The fall television season is just about to begin! To celebrate, I’ll be doing a series of fun features and previews for both returning and brand-new series. I have not seen any of the new pilots or premieres from veteran series, and thus the quotes around preview. No matter, that won’t stop me from doing these bad boys, so let’s get a-previewin’!
For the longest time, Friday nights have been known as the television schedule graveyard. It’s where series go to die. If your favorite series gets moved from Tuesday to Friday, chances are, you’re not happy. In most recent seasons, some of the major networks haven’t even made much of an effort on Fridays, putting reality and news-based programming on the night.
But this season, as the title of this post suggests, Fridays are back! Well, they’re not back because I’m not sure they were ever really here, but it looks as if the networks have actually put some sort of effort into their Friday schedules. Probably not enough effort to use an exclamation point in the title of this post, but hey, let’s discuss this crazy new development.
Take a look at Fridays this fall, and you’ll find some fairly substantial properties and individuals. ABC is bringing us Dana Delaney in Body Of Proof. She’s a sizable draw in the television world, someone who can absolutely carry a series on her own. And it’s a procedural series! An appealing female performer and an accessible concept? HIT!
NBC is offering up a similar formula with a few twists, as Jimmy Smits is top-lining the series Outlaw. People love Jimmy Smits, right? And get this: He’s an outlaw Supreme Court Justice! Whoa! HIT!
On FOX, it’s all about the testosterone with the middling Human Target and The Good Guys, two series that didn’t really do anything on their own and thus should surely be a major success together! HITS!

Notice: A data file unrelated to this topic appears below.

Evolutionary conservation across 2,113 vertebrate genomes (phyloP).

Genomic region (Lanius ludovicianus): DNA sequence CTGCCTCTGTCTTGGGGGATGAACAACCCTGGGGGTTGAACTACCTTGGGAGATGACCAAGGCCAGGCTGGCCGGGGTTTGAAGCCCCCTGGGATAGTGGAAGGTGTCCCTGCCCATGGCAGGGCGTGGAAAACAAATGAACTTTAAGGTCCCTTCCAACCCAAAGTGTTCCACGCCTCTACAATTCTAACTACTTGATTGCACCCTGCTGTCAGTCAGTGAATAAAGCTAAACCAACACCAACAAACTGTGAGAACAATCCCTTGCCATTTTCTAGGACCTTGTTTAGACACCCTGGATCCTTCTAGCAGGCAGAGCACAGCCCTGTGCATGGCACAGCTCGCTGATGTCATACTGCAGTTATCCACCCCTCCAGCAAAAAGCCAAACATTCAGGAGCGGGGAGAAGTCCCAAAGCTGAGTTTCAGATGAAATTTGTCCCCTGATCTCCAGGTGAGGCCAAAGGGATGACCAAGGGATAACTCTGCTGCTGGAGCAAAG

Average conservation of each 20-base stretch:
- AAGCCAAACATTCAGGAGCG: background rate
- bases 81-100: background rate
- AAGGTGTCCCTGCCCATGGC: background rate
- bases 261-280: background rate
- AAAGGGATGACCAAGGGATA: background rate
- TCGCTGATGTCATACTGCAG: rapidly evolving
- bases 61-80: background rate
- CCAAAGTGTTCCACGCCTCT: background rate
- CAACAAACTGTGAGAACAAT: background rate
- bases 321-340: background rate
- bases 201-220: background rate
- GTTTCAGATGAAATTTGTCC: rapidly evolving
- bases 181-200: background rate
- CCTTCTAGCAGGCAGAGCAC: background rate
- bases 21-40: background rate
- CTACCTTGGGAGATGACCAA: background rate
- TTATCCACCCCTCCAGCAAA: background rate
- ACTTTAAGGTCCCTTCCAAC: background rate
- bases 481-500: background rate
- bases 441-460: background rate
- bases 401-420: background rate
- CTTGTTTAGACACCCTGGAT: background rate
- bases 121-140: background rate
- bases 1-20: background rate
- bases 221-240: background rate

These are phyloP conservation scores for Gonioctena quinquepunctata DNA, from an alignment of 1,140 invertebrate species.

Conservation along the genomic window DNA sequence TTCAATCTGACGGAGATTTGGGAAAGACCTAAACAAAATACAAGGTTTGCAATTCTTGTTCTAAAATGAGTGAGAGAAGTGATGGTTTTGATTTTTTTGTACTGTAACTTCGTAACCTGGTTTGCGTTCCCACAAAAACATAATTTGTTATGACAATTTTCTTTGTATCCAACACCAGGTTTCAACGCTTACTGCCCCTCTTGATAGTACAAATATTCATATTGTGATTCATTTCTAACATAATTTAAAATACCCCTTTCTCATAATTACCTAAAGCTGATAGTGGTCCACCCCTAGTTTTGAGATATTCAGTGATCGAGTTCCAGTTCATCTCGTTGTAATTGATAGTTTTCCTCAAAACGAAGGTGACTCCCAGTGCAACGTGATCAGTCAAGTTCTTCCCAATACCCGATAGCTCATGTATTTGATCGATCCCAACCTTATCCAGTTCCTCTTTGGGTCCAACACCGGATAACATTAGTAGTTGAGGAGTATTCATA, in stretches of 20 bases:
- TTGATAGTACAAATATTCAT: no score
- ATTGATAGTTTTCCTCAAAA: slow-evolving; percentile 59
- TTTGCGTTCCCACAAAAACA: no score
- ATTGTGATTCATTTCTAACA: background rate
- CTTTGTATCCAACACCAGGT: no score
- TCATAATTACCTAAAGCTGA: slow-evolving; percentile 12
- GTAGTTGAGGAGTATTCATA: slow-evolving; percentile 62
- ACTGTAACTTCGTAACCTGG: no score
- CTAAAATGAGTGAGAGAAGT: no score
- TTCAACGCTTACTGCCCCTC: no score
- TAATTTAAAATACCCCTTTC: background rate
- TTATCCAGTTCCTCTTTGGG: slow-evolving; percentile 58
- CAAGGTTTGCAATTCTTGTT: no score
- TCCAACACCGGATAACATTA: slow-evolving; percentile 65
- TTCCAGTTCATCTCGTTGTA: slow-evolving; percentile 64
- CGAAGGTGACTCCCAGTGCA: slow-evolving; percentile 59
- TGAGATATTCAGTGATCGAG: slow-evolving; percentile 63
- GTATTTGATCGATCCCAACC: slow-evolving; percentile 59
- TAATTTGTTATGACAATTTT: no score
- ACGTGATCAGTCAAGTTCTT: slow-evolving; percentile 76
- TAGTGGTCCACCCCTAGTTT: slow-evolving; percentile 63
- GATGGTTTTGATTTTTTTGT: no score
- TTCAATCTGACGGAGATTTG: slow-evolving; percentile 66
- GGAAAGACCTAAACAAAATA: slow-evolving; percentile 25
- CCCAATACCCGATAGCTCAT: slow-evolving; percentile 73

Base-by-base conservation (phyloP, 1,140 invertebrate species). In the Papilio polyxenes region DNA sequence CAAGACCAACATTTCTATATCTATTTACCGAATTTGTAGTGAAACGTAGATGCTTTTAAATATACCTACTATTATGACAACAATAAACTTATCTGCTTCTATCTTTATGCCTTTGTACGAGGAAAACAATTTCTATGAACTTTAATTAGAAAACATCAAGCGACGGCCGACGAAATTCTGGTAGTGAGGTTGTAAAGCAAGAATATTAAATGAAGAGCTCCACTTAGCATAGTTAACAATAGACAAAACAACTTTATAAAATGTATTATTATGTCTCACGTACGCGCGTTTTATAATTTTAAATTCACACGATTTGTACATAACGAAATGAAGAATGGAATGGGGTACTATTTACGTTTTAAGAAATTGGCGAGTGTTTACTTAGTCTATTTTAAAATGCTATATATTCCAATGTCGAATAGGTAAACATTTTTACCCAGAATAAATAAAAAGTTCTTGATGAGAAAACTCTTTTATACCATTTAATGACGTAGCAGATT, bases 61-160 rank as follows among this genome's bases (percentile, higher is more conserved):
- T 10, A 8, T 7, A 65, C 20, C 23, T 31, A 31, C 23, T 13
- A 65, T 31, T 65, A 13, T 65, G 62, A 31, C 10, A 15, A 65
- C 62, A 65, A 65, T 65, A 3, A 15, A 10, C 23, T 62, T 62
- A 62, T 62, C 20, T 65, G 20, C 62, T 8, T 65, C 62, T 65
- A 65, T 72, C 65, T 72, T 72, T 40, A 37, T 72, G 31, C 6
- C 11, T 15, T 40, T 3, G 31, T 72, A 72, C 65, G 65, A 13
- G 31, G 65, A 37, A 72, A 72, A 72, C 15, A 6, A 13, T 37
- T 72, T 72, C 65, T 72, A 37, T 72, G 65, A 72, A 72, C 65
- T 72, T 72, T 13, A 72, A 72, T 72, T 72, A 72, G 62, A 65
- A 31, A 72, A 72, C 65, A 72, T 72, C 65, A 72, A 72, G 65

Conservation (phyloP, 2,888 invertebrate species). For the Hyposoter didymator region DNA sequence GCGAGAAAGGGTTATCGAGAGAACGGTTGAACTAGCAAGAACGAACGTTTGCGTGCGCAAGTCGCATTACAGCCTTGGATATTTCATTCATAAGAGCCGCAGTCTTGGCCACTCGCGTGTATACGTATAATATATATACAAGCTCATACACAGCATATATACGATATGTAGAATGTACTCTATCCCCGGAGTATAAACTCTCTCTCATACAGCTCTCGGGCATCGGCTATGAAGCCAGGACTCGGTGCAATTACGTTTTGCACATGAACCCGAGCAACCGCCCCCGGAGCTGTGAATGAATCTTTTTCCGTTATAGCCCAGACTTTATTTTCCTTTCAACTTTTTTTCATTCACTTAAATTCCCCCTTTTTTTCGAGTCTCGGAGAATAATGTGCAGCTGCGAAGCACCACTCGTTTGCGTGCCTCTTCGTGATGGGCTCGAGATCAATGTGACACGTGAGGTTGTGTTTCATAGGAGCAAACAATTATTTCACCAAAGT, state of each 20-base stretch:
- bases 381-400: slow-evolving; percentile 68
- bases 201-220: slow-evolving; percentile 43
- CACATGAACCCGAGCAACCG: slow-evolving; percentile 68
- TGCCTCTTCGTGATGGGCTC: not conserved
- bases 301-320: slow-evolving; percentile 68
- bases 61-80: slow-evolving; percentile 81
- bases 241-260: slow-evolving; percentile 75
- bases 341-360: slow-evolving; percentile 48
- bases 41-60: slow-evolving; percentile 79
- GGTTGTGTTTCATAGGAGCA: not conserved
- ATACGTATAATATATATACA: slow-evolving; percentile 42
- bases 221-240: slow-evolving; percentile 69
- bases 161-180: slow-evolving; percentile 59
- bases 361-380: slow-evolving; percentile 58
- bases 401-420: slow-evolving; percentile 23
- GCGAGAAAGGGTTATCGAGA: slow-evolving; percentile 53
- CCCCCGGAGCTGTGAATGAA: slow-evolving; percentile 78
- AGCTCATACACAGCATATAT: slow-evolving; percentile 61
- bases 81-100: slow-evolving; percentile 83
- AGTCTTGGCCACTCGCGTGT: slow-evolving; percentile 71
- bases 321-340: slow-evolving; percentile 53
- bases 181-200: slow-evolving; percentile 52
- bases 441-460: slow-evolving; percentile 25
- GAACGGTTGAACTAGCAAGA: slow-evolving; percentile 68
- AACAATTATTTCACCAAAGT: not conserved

On the CW, the network’s long-running and usually most successful series, Smallville and Supernatural, are together yet again. Both saw ratings decreases last season apart, so it makes sense that they’ll have better years now that they’re back together. It’s Smallville‘s final year and hopefully the final year for Supernatural as well, so they’re even more appealing! HITS!
On CBS, there’s all sorts of firepower. Medium is a long-running series, CSI: New York has the brand recognition and new series Blue Bloods is getting positive reviews all over the interwebs. And CBS always does well on Fridays! HITS!
Okay, but seriously. I do think that the networks are realizing that there is no reason to just give up on Fridays, for multiple reasons. It seems as if CBS’ successes in recent years, albeit small ones at that, proved to the other networks that even a few tiny victories are victories nonetheless.
Moreover, every other day on the schedule is getting ever-busy, so it’s only obvious that certain series that used to have cozy, middle-of-the-week spots are now being pushed off to Fridays because there are newer, shinier toys for audiences to play with (see: CSI: NY, Human Target, Supernatural and Smallville). But even in that respect, it’s about trusting the devil you know instead of the one you do not. Despite the cost of an older series, there’s still even more cost in producing and promoting a newer series, without the added benefits from syndication money.
Finally, perhaps the networks are finally coming around to the realization that although no one is watching television on Fridays anyway in the broadest sense, they are DVR’ing and watching that content online. And if you replace quality or even mediocre scripted series with even lower quality unscripted fare, people are probably less likely to record or watch those later. It’s not a major win, but I’m certain the networks have a better way of understanding the DVR and online figures, so I’m sure they are getting something out of it that warrants the Friday airing.
Will any of the series on Friday become major or even sizable hits? Probably not. But it is nice to see the major networks making something of an attempt with the night. Anything that leads to more well-produced, scripted programming is something we need to acknowledge, at least in the smallest of ways, exclamation points aside.